A 13-year-old boy sustained serious injuries after a 39-year-old man reportedly attacked him on Saturday at a Montana rodeo.
What are the details?
The suspect, Curt James Brockway, reportedly grabbed ahold of a 13-year-old boy who hadn't taken his hat off for the playing of the national anthem, slamming him to the ground.
According to Mineral County Attorney Ellen Donohue, Brockway reportedly asked the teen to take off his hat to honor the "Star-Spangled Banner." The teen reportedly swore at Brockway, who then allegedly hauled off and hit the child.
The child's injuries required him to be airlifted to a hospital in a different state. The Missoulian reported that the child sustained a fracture to his skull. KPAX-TV reported that the boy has returned home after being released from the hospital, but did not offer any update on his condition.
Taylor Hennick, a witness to the incident, painted a dire picture of the young man's condition after the attack.
"He was definitely bleeding out of his ears; he was scared," Hennick said. "He seemed shocked and out of it and wondering why he was being hit."
Hennick said many people witnessed the incident.
"I looked over because I heard a 'pop' and this man had grabbed this little boy by the neck and slammed him to the ground," Hennick said. "I saw it from the corner of my eye."
Hennick said that Brockway immediately defended his actions, insisting that the boy was disrespecting the national anthem.
"People were shocked," Hennick recalled.
Authorities arrested Brockway on suspicion of felony assault on a minor following the incident. The suspect is reportedly on a list of violent offenders, which stemmed from a 2011 conviction for assault with a weapon.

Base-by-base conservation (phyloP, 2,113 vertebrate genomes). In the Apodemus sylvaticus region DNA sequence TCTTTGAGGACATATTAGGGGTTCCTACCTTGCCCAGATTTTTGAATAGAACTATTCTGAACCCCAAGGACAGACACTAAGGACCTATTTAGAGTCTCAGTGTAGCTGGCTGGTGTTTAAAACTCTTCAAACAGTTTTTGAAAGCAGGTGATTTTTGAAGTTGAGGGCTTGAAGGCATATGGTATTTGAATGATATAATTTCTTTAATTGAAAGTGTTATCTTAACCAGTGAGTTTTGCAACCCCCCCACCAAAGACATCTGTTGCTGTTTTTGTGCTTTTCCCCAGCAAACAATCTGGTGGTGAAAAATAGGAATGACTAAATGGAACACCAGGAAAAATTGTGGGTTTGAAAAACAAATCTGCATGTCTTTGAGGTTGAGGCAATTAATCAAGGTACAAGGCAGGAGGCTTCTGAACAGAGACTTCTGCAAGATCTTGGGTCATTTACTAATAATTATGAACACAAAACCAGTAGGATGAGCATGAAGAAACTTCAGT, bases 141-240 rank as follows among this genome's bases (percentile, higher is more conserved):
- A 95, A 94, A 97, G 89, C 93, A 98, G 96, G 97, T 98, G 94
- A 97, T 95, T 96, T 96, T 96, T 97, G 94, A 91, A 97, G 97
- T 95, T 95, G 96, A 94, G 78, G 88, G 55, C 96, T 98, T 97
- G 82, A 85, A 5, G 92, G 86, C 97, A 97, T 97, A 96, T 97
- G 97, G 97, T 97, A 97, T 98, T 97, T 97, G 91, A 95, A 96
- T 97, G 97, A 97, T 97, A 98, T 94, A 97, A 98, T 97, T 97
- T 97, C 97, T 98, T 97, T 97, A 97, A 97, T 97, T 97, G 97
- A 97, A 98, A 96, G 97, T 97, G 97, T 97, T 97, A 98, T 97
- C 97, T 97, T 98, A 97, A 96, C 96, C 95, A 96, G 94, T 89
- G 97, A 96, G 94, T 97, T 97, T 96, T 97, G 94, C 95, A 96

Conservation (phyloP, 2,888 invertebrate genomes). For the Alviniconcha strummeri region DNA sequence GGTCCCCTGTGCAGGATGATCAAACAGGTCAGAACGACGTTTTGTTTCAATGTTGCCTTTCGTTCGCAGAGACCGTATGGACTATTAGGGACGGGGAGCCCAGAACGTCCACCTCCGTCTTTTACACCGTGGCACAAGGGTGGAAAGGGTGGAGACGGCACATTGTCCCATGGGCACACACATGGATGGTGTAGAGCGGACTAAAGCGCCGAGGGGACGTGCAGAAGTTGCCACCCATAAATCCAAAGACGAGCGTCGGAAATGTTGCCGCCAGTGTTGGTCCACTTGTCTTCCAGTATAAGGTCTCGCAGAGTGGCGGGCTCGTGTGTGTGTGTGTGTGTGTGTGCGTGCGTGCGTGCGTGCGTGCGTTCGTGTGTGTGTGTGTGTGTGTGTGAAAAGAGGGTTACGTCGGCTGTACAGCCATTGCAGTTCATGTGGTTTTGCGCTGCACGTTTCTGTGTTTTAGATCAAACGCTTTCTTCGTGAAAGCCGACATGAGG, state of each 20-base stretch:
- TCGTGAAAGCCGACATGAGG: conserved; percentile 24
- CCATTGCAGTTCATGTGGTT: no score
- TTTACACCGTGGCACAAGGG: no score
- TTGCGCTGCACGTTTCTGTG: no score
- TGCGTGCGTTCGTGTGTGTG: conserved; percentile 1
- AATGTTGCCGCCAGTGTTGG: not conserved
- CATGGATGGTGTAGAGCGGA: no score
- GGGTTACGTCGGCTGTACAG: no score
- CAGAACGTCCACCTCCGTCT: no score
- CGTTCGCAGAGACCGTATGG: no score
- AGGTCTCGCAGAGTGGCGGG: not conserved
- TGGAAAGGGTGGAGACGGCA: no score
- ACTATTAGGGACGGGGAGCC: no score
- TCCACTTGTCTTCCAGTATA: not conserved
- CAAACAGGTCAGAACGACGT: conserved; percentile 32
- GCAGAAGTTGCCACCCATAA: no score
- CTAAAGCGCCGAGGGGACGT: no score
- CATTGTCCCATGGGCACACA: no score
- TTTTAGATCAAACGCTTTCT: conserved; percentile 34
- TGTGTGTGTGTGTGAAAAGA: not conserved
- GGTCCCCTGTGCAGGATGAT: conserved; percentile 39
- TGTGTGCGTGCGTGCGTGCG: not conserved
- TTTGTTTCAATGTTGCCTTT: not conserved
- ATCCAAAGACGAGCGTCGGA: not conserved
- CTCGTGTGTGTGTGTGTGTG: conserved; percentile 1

Brockway was released on Tuesday.
Donohue said the suspect — who has "life-long ties to the community" — is not a flight risk.
Brockway's attorney told The Missoulian that his client believed he was acting on the orders of President Donald Trump.
Attorney Lance Jasper said that his client — a U.S. veteran who reportedly previously sustained a traumatic brain injury of his own — was led to believe that his actions were appropriate for the situation.
"His commander in chief is telling people that if they kneel, they should be fired, or if they burn a flag, they should be punished," Jasper said. "He certainly didn't understand it was a crime.
"Obviously, [Brockway] owes a big portion of accountability for what took place, but it's certain that there was other things at work here that definitely contributed," he added.
Jasper said that the "heightened rhetoric" contributes as a reason for such things.
"Obviously, it's a tragedy whenever someone is injured, especially a young kid, but with my client being a veteran with a traumatic brain injury, it is absolutely fair to say he got caught up in a heightened animosity and a heightened rhetoric that too many people are engaged in," Jasper said.
"Everyone should learn to dial it down a little bit, from the president to Mineral County," he added.